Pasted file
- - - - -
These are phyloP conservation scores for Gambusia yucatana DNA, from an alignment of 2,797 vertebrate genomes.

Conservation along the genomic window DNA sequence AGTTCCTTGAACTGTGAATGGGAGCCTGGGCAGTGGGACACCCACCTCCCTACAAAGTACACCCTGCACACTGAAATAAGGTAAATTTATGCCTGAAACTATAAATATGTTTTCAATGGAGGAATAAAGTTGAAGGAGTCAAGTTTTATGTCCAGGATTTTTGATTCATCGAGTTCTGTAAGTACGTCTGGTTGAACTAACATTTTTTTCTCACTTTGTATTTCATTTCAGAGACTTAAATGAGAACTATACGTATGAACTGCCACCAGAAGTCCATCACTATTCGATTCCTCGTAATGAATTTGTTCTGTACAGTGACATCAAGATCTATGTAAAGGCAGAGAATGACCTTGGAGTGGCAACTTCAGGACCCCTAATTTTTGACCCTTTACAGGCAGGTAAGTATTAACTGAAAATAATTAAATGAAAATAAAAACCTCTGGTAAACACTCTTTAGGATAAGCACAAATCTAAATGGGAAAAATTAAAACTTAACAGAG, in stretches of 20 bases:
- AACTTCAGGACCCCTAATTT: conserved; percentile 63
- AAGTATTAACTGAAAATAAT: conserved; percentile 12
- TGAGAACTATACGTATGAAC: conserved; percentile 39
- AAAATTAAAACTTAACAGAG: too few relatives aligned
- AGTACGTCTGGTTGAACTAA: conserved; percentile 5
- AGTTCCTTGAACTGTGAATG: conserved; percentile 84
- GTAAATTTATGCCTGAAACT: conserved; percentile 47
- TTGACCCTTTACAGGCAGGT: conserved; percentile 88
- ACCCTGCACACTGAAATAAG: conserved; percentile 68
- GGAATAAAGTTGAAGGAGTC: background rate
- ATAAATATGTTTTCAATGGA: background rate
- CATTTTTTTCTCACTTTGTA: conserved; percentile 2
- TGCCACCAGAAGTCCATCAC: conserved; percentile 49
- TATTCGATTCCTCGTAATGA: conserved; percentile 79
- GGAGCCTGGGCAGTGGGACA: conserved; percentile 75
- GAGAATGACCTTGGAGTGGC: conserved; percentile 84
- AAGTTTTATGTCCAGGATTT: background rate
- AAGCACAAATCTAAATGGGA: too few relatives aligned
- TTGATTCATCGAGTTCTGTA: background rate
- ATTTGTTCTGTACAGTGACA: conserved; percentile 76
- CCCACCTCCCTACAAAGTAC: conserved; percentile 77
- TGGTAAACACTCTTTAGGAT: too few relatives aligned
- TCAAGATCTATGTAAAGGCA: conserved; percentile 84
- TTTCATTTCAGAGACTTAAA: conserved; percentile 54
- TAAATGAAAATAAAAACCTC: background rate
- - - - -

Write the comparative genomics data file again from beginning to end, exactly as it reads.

These are phyloP conservation scores for Gambusia yucatana DNA, from an alignment of 2,797 vertebrate genomes.

Conservation along the genomic window DNA sequence AGTTCCTTGAACTGTGAATGGGAGCCTGGGCAGTGGGACACCCACCTCCCTACAAAGTACACCCTGCACACTGAAATAAGGTAAATTTATGCCTGAAACTATAAATATGTTTTCAATGGAGGAATAAAGTTGAAGGAGTCAAGTTTTATGTCCAGGATTTTTGATTCATCGAGTTCTGTAAGTACGTCTGGTTGAACTAACATTTTTTTCTCACTTTGTATTTCATTTCAGAGACTTAAATGAGAACTATACGTATGAACTGCCACCAGAAGTCCATCACTATTCGATTCCTCGTAATGAATTTGTTCTGTACAGTGACATCAAGATCTATGTAAAGGCAGAGAATGACCTTGGAGTGGCAACTTCAGGACCCCTAATTTTTGACCCTTTACAGGCAGGTAAGTATTAACTGAAAATAATTAAATGAAAATAAAAACCTCTGGTAAACACTCTTTAGGATAAGCACAAATCTAAATGGGAAAAATTAAAACTTAACAGAG, in stretches of 20 bases:
- AACTTCAGGACCCCTAATTT: conserved; percentile 63
- AAGTATTAACTGAAAATAAT: conserved; percentile 12
- TGAGAACTATACGTATGAAC: conserved; percentile 39
- AAAATTAAAACTTAACAGAG: too few relatives aligned
- AGTACGTCTGGTTGAACTAA: conserved; percentile 5
- AGTTCCTTGAACTGTGAATG: conserved; percentile 84
- GTAAATTTATGCCTGAAACT: conserved; percentile 47
- TTGACCCTTTACAGGCAGGT: conserved; percentile 88
- ACCCTGCACACTGAAATAAG: conserved; percentile 68
- GGAATAAAGTTGAAGGAGTC: background rate
- ATAAATATGTTTTCAATGGA: background rate
- CATTTTTTTCTCACTTTGTA: conserved; percentile 2
- TGCCACCAGAAGTCCATCAC: conserved; percentile 49
- TATTCGATTCCTCGTAATGA: conserved; percentile 79
- GGAGCCTGGGCAGTGGGACA: conserved; percentile 75
- GAGAATGACCTTGGAGTGGC: conserved; percentile 84
- AAGTTTTATGTCCAGGATTT: background rate
- AAGCACAAATCTAAATGGGA: too few relatives aligned
- TTGATTCATCGAGTTCTGTA: background rate
- ATTTGTTCTGTACAGTGACA: conserved; percentile 76
- CCCACCTCCCTACAAAGTAC: conserved; percentile 77
- TGGTAAACACTCTTTAGGAT: too few relatives aligned
- TCAAGATCTATGTAAAGGCA: conserved; percentile 84
- TTTCATTTCAGAGACTTAAA: conserved; percentile 54
- TAAATGAAAATAAAAACCTC: background rate